Legal battles loom in EU residence row
14 April 2006, AMSTERDAM — The Netherlands could have to pay significant damages to expats who can show they have suffered as result of the failure to implement a new directive on a permanent residence status for non-EU citizens, an immigration lawyer warned on Friday.
14 April 2006
AMSTERDAM — The Netherlands could have to pay significant damages to expats who can show they have suffered as result of the failure to implement a new directive on a permanent residence status for non-EU citizens, an immigration lawyer warned on Friday.
"The argument by the Immigration and Naturalisation Service (IND) that the directive hasn't been implemented in 17 of the 25 EU member states doesn't hold water," Michiel Tjebbes, a partner with Everaert Immigration Lawyers, told Expatica.
No legal challenges have yet been mounted in relation to the IND's refusal to grant permanent EU residence status. "But my fingers are itching, as I would very much like to start one," Tjebbes said.
He maintained that there is nothing stopping the IND from implementing the directive now.
The IND denied it is dragging its feet on the issue and said that the delay is a procedural matter. It conceded, however, the EU directive (2003/109/EC on third-country nationals who are long-term residents) should have come into force in the Netherlands and 16 other countries by 31 January 2006.
The directive establishes the right to a new, permanent EC residence status for migrants from outside the EU (described as 'third-country nationals'). To be eligible, a migrant must be in possession of a valid residence permit and reside legally in an EU member state for an uninterrupted period of five years for the purpose of employment or to be with a partner. Asylum seekers, refugees and EU citizens are not eligible. The applicant must have a fixed and regular income and health insurance.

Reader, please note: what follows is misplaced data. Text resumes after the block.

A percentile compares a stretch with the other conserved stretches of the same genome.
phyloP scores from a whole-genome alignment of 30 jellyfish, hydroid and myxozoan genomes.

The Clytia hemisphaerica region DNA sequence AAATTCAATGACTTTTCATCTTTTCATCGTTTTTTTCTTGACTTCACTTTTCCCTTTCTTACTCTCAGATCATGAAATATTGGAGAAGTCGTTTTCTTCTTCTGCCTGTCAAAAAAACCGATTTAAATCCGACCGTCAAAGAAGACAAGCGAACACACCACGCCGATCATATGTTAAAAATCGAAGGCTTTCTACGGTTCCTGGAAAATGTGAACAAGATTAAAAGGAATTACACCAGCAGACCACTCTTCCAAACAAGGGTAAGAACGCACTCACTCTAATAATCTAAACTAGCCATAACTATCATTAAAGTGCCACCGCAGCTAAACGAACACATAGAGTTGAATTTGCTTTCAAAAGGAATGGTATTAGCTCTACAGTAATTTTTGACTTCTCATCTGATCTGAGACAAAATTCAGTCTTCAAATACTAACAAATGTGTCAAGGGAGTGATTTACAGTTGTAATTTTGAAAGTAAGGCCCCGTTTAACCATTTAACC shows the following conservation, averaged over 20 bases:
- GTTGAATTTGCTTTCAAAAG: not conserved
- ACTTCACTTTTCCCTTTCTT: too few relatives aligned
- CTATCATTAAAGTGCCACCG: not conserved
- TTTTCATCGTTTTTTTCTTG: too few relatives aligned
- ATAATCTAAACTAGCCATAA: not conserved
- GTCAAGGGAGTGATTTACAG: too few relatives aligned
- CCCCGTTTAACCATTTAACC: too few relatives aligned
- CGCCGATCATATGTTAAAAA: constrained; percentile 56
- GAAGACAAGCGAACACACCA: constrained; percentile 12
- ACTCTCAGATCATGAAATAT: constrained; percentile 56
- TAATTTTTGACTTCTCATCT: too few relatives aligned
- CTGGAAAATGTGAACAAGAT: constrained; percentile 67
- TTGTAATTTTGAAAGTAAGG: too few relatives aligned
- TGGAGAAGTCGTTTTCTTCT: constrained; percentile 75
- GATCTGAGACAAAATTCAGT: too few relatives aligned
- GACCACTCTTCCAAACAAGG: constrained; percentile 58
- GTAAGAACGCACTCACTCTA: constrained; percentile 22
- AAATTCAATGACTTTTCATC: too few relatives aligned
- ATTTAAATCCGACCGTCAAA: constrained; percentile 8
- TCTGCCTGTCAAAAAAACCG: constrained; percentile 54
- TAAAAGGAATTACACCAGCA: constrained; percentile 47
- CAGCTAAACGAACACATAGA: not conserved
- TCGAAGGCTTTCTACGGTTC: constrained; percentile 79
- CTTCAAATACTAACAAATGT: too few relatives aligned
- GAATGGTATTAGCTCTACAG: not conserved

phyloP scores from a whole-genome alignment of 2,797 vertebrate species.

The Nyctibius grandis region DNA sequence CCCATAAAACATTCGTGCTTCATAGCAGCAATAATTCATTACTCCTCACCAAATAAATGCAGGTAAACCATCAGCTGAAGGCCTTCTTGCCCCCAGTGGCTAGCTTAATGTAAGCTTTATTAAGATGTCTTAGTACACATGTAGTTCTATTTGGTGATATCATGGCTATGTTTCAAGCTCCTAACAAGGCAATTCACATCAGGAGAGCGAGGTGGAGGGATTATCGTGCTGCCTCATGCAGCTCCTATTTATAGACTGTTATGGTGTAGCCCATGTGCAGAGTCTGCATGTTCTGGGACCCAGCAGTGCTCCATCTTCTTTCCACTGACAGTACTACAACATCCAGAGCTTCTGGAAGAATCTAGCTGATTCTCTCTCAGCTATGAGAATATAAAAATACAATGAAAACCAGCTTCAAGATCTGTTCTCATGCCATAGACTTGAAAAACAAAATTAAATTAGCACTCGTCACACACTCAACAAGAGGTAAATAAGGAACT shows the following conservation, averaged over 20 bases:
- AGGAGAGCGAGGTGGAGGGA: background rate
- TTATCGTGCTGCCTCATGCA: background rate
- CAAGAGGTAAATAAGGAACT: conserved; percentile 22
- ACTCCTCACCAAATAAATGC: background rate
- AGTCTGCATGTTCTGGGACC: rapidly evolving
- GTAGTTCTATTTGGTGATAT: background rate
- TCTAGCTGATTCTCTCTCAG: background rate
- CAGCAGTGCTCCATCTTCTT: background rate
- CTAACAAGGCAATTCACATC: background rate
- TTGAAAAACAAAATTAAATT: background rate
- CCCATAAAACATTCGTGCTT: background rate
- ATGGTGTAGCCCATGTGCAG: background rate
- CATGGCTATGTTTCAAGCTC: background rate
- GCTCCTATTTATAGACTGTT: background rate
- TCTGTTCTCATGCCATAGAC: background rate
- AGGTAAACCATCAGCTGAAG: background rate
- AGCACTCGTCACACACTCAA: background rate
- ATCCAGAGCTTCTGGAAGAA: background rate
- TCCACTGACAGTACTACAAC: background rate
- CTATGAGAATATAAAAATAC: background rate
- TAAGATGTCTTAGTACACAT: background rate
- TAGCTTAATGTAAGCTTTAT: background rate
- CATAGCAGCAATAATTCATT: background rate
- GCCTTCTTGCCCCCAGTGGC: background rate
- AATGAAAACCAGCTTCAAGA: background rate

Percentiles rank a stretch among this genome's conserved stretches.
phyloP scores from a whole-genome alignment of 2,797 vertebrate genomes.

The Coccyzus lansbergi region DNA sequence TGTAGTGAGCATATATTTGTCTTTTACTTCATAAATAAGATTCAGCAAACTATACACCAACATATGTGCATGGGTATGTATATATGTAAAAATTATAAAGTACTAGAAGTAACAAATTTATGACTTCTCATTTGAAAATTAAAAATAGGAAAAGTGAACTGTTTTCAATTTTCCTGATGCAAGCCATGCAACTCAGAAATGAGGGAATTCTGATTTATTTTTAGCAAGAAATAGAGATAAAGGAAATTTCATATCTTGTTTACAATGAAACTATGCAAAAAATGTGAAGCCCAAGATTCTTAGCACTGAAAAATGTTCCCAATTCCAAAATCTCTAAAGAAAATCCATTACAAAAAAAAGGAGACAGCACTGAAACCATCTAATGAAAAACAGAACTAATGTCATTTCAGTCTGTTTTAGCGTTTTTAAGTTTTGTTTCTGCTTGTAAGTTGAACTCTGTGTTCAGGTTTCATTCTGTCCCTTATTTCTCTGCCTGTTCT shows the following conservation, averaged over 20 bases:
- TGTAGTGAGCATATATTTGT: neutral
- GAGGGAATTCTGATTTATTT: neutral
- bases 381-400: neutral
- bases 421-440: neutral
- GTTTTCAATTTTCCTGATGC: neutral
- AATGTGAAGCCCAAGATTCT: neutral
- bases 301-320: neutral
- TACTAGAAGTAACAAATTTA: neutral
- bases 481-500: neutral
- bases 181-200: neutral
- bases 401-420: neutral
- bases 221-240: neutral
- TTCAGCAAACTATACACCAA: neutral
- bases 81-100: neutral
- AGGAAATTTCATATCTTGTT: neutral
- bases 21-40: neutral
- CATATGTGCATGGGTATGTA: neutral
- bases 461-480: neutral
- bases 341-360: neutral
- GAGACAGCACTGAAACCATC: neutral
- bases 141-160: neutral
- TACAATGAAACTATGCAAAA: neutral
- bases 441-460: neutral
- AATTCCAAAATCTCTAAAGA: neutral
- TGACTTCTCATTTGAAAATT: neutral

The goal of the directive is to make it easier for long-term non-EU residents to settle in another member state.
To explain how the system should work, Tjebbes cited a fictional example of an Argentinean professor living and working in the Netherlands who is offered a position at a prestigious university in Italy. The job is dependent on having the permanent EU residence status.
"If the person can prove that the IND's refusal to implement the directive has had severe financial and professional consequences, he or she could take legal action against the State to seek damages," Tjebbes said.
Tjebbes said he hoped such a case will be taken soon to force the IND to reconsider its position.
The IND has posted a statement on the English section of its website in relation to the directive. It said that advice is still required from the Dutch Council of State on "necessary amendments to the legislation concerning aliens". Then parliament (de Tweede Kamer) must make a number of choices, for example about the form that the application is to take.
"As a result, applications for permanent EC resident status cannot yet be processed," the IND said.
Immigration Lawyer Patrick Rovers of Van Velsen C.S. said that the Netherlands is far from being alone in this. Of the 25 member states, 17, including the Netherlands, have yet to implement the directive. Only Austria, Poland, Slovakia, Slovenia and Lithuania have done so. The UK, Ireland and Denmark opted out from the start.
Rovers said the Netherlands has a fairly good record when it comes to implementing EU directives but "some files are not so interesting and are left at the bottom of the pile". There is a constant debate about whether EU directives are automatically binding on member states or whether the only come into force once a national parliament has passed a law to incorporate it.
Tjebbes argued that a court case could prove the directive can be applied at this stage. He also pointed out that the member states have known this directive was pending for several years. The deadline was in January this year.
"If each of the 17 states were to argue they have to wait for the other 16 before acting, the directive would never come into operation," Tjebbes said.
It is unclear how many people will seek to avail of permanent EU residence status, as long-term non-EU citizens are generally eligible to apply for citizenship in the European country they reside in after five years. But it may appeal to people who want to retain their original nationality.
[Copyright Expatica News 2006]
Subject: Dutch news + Permanent EU residence